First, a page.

2013 is also packed with Kinsale hosting the IFDS diabled world sailing championships in Kinsale and the same port is also hosting the Sovereign's Cup. The action moves to the east coast in July with the staging of the country's biggest regatta, the Volvo Dun Laoghaire regatta from July 11.

Our coverage though is not restricted to the Republic of Ireland but encompasses Northern Ireland, Scotland, Wales and the Irish Sea area too. In this section you'll find information on the Irish Sailing Association and Irish sailors. There's sailing reports on regattas, racing, training, cruising, dinghies and keelboat classes, windsurfers, disabled sailing, sailing cruisers, Olympic sailing and Tall Ships sections plus youth sailing, match racing and team racing coverage too.

Sailing Club News

There is a network of over 70 sailing clubs in Ireland and we invite all clubs to submit details of their activities for inclusion in our daily website updates. There are dedicated sections given over to the big Irish clubs such as  the waterfront clubs in Dun Laoghaire; Dublin Bay Sailing Club, the Royal Saint George Yacht Club,  the Royal Irish Yacht Club and the National Yacht Club. In Munster we regularly feature the work of Kinsale Yacht Club and Royal Cork Yacht Club in Crosshaven.  Abroad Irish sailors compete in Royal Ocean Racing Club (RORC) racing in the UK and this club is covered too. Click here for Afloat's full list of sailing club information. We are keen to increase our coverage on the network of clubs from around the coast so if you would like to send us news and views of a local interest please let us have it by sending an email to [email protected]

Sailing Boats and Classes

Over 20 active dinghy and one design classes race in Irish waters and fleet sizes range from just a dozen or so right up to over 100 boats in the case of some of the biggest classes such as the Laser or Optimist dinghies for national and regional championships. Afloat has dedicated pages for each class: Dragons, Etchells, Fireball, Flying Fifteen, GP14, J24's, J80's, Laser, Sigma 33, RS Sailing, Star, Squibs, TopperMirror, Mermaids, National 18, Optimist, Puppeteers, SB3's, and Wayfarers. For more resources on Irish classes go to our dedicated sailing classes page.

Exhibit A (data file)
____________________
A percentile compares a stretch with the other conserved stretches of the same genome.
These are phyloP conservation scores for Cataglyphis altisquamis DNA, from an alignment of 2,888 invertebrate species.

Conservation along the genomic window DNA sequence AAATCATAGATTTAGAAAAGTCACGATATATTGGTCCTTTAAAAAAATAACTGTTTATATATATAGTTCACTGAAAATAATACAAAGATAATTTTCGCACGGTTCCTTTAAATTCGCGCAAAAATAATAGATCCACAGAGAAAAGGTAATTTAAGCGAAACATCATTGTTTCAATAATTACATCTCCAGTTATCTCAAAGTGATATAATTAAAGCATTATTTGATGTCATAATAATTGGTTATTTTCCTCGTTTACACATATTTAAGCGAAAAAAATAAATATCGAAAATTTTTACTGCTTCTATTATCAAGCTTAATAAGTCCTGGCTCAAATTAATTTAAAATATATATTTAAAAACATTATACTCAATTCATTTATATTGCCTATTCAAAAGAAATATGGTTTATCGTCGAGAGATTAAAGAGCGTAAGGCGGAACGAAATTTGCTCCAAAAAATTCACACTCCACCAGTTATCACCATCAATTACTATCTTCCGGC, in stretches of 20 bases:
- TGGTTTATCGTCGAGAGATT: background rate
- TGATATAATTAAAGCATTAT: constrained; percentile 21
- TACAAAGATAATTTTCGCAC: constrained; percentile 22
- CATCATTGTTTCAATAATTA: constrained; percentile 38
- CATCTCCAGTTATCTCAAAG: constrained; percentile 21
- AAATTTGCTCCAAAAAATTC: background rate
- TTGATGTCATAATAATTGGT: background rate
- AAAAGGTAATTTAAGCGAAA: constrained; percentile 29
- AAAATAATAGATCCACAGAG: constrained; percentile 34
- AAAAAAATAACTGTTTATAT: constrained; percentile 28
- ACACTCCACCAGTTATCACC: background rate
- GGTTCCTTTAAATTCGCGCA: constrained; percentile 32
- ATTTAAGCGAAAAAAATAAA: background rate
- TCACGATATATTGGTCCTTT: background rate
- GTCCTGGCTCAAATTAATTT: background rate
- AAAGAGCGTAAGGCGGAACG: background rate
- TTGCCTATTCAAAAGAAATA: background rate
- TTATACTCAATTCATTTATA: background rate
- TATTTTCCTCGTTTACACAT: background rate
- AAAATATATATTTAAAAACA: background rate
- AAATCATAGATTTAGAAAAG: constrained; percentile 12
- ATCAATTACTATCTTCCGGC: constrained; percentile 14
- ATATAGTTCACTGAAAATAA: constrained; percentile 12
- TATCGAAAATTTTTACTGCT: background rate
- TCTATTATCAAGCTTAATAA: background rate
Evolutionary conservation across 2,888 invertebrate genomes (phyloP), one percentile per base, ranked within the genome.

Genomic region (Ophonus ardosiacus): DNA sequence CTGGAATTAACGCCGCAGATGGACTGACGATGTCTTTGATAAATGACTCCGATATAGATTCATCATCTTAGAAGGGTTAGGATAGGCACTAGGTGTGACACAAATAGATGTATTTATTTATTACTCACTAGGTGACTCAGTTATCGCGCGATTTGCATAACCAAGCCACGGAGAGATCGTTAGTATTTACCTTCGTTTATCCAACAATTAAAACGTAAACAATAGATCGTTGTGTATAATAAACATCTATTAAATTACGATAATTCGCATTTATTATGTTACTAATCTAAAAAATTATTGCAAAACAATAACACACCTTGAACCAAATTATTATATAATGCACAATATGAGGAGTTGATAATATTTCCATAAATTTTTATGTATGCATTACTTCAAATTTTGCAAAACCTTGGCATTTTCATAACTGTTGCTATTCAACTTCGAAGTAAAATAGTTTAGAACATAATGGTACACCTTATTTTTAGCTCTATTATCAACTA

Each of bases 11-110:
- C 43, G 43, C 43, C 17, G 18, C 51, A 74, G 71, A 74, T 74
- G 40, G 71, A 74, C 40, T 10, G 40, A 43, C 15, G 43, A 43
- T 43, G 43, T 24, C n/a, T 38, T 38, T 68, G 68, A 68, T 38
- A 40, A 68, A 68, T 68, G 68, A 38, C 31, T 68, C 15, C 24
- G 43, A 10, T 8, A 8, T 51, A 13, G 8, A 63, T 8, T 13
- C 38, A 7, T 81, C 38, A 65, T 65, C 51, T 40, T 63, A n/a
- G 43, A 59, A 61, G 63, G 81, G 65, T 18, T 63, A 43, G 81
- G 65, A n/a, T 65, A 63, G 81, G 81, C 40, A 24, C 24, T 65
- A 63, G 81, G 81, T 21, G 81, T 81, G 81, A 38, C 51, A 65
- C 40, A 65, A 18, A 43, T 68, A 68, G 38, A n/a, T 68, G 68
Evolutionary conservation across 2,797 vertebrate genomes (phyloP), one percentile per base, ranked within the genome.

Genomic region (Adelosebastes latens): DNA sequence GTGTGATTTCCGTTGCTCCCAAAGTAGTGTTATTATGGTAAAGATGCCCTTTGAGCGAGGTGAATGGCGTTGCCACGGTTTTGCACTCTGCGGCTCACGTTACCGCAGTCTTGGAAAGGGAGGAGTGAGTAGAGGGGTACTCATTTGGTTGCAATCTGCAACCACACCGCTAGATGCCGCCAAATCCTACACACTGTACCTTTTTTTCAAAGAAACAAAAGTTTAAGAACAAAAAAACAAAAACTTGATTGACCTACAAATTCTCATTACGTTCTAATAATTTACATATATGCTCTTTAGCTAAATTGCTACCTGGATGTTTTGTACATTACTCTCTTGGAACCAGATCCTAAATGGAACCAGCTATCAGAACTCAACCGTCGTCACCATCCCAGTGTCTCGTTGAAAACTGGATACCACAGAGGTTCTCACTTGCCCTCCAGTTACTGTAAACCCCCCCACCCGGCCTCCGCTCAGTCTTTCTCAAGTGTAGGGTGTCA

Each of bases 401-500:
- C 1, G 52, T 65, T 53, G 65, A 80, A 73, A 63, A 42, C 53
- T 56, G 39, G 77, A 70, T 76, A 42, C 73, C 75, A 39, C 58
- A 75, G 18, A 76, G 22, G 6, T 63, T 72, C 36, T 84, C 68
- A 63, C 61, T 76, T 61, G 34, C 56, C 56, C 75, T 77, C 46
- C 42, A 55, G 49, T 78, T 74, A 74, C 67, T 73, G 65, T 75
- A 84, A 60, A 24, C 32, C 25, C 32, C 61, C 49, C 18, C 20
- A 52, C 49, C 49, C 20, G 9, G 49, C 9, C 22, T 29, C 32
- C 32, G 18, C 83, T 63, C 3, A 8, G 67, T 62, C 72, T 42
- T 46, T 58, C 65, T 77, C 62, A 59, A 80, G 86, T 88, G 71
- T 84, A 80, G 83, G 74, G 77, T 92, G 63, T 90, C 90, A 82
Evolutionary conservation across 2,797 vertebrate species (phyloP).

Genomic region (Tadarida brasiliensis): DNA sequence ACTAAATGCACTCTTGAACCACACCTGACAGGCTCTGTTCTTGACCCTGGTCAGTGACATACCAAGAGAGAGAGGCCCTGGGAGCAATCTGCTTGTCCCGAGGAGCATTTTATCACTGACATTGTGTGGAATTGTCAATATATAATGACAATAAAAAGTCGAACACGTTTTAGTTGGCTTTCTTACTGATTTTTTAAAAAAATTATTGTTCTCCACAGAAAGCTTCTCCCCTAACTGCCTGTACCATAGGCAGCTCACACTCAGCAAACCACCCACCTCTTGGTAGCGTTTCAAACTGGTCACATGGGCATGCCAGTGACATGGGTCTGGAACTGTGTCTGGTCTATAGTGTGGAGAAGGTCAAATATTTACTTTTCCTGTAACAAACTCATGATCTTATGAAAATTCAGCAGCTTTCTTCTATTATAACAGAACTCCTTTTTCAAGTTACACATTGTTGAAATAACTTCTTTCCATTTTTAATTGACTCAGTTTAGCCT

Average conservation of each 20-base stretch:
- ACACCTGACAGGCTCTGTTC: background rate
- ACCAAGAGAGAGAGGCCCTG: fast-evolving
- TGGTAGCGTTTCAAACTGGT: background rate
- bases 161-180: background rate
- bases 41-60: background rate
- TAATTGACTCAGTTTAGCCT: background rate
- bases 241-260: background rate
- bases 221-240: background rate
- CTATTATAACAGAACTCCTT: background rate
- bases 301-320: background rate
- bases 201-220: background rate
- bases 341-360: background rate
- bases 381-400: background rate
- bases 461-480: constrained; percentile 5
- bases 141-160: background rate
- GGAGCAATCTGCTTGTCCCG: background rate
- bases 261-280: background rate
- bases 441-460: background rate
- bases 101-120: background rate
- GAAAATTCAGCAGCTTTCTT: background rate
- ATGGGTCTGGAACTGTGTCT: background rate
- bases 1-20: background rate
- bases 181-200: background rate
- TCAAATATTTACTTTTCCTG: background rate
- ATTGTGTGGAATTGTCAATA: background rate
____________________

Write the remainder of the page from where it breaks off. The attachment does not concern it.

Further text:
The big boat scene represents up to 60% of the sail boat racing in these waters and Afloat carries updates from the Irish Cruiser Racer Association (ICRA), the body responsible for administering cruiser racing in Ireland and the popular annual ICRA National Championships. In 2010 an Irish team won the RORC Commodore's Cup putting Irish cruiser racing at an all time high. Popular cruiser fleets in Ireland are raced right around the coast but naturally the biggest fleets are in the biggest sailing centres in Cork Harbour and Dublin Bay. Cruisers race from a modest 20 feet or so right up to 50'. Racing is typically divided in to Cruisers Zero, Cruisers One, Cruisers Two, Cruisers Three and Cruisers Four. A current trend over the past few seasons has been the introduction of a White Sail division that is attracting big fleets.

Traditionally sailing in northern Europe and Ireland used to occur only in some months but now thanks to the advent of a network of marinas around the coast (and some would say milder winters) there are a number of popular winter leagues running right over the Christmas and winter periods.

Sailing Events

Punching well above its weight Irish sailing has staged some of the world's top events including the Volvo Ocean Race Galway Stopover, Tall Ships visits as well as dozens of class world and European Championships including the Laser Worlds, the Fireball Worlds in both Dun Laoghaire and Sligo.

Some of these events are no longer pure sailing regattas and have become major public maritime festivals some are the biggest of all public staged events. In the past few seasons Ireland has hosted events such as La Solitaire du Figaro and the ISAF Dublin Bay 2012 Youth Worlds.

There is a lively domestic racing scene for both inshore and offshore sailing. A national sailing calendar of summer fixtures is published annually and it includes old favorites such as Sovereign's Cup, Calves Week, Dun Laoghaire to Dingle, All Ireland Sailing Championships as well as new events with international appeal such as the Round Britain and Ireland Race and the Clipper Round the World Race, both of which have visited Ireland.

The bulk of the work on running events though is carried out by the network of sailing clubs around the coast and this is mostly a voluntary effort by people committed to the sport of sailing. For example Wicklow Sailing Club's Round Ireland yacht race run in association with the Royal Ocean Racing Club has been operating for over 30 years. Similarly the international Cork Week regatta has attracted over 500 boats in past editions and has also been running for over 30 years.  In recent years Dublin Bay has revived its own regatta called Volvo Dun Laoghaire Regatta and can claim to be the country's biggest event with over 550 boats entered in 2009.

On the international stage Afloat carries news of Irish and UK interest on Olympics 2012, Sydney to Hobart, Volvo Ocean Race, Cowes Week and the Fastnet Race.

We're always aiming to build on our sailing content. We're keen to build on areas such as online guides on learning to sail in Irish sailing schools, navigation and sailing holidays. If you have ideas for our pages we'd love to hear from you. Please email us at [email protected]